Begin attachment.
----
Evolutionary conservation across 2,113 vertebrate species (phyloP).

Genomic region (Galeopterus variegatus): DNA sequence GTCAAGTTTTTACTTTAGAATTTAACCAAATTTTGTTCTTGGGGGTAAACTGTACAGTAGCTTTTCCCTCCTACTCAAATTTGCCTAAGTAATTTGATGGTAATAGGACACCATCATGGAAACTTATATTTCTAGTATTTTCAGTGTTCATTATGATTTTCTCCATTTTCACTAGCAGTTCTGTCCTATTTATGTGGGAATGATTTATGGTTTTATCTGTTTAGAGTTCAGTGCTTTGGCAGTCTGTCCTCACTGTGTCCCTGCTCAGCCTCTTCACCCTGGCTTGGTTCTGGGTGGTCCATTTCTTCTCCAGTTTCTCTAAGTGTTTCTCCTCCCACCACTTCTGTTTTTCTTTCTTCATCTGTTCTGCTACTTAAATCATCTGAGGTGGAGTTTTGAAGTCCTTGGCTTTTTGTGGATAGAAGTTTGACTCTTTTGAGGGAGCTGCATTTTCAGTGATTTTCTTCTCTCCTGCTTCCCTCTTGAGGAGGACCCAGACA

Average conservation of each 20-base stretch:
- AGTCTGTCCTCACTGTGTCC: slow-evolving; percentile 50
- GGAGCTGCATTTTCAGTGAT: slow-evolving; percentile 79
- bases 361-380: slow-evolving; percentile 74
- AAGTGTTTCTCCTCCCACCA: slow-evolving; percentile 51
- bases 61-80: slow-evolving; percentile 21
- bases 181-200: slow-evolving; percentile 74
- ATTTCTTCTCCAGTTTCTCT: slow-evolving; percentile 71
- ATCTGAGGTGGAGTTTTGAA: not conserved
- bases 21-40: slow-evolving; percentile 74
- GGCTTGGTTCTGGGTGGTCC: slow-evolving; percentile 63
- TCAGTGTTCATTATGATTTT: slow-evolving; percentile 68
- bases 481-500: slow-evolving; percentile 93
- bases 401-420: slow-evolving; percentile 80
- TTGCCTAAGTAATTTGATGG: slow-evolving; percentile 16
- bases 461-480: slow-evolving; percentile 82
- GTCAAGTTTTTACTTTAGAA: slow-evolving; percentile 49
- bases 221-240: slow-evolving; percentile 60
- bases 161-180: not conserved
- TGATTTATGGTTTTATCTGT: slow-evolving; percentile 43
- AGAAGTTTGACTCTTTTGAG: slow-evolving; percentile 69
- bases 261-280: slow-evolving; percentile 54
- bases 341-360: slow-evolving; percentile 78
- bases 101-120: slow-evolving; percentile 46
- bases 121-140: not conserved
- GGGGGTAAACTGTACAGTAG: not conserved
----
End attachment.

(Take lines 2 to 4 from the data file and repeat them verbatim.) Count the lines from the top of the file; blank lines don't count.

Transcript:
Genomic region (Galeopterus variegatus): DNA sequence GTCAAGTTTTTACTTTAGAATTTAACCAAATTTTGTTCTTGGGGGTAAACTGTACAGTAGCTTTTCCCTCCTACTCAAATTTGCCTAAGTAATTTGATGGTAATAGGACACCATCATGGAAACTTATATTTCTAGTATTTTCAGTGTTCATTATGATTTTCTCCATTTTCACTAGCAGTTCTGTCCTATTTATGTGGGAATGATTTATGGTTTTATCTGTTTAGAGTTCAGTGCTTTGGCAGTCTGTCCTCACTGTGTCCCTGCTCAGCCTCTTCACCCTGGCTTGGTTCTGGGTGGTCCATTTCTTCTCCAGTTTCTCTAAGTGTTTCTCCTCCCACCACTTCTGTTTTTCTTTCTTCATCTGTTCTGCTACTTAAATCATCTGAGGTGGAGTTTTGAAGTCCTTGGCTTTTTGTGGATAGAAGTTTGACTCTTTTGAGGGAGCTGCATTTTCAGTGATTTTCTTCTCTCCTGCTTCCCTCTTGAGGAGGACCCAGACA

Average conservation of each 20-base stretch:
- AGTCTGTCCTCACTGTGTCC: slow-evolving; percentile 50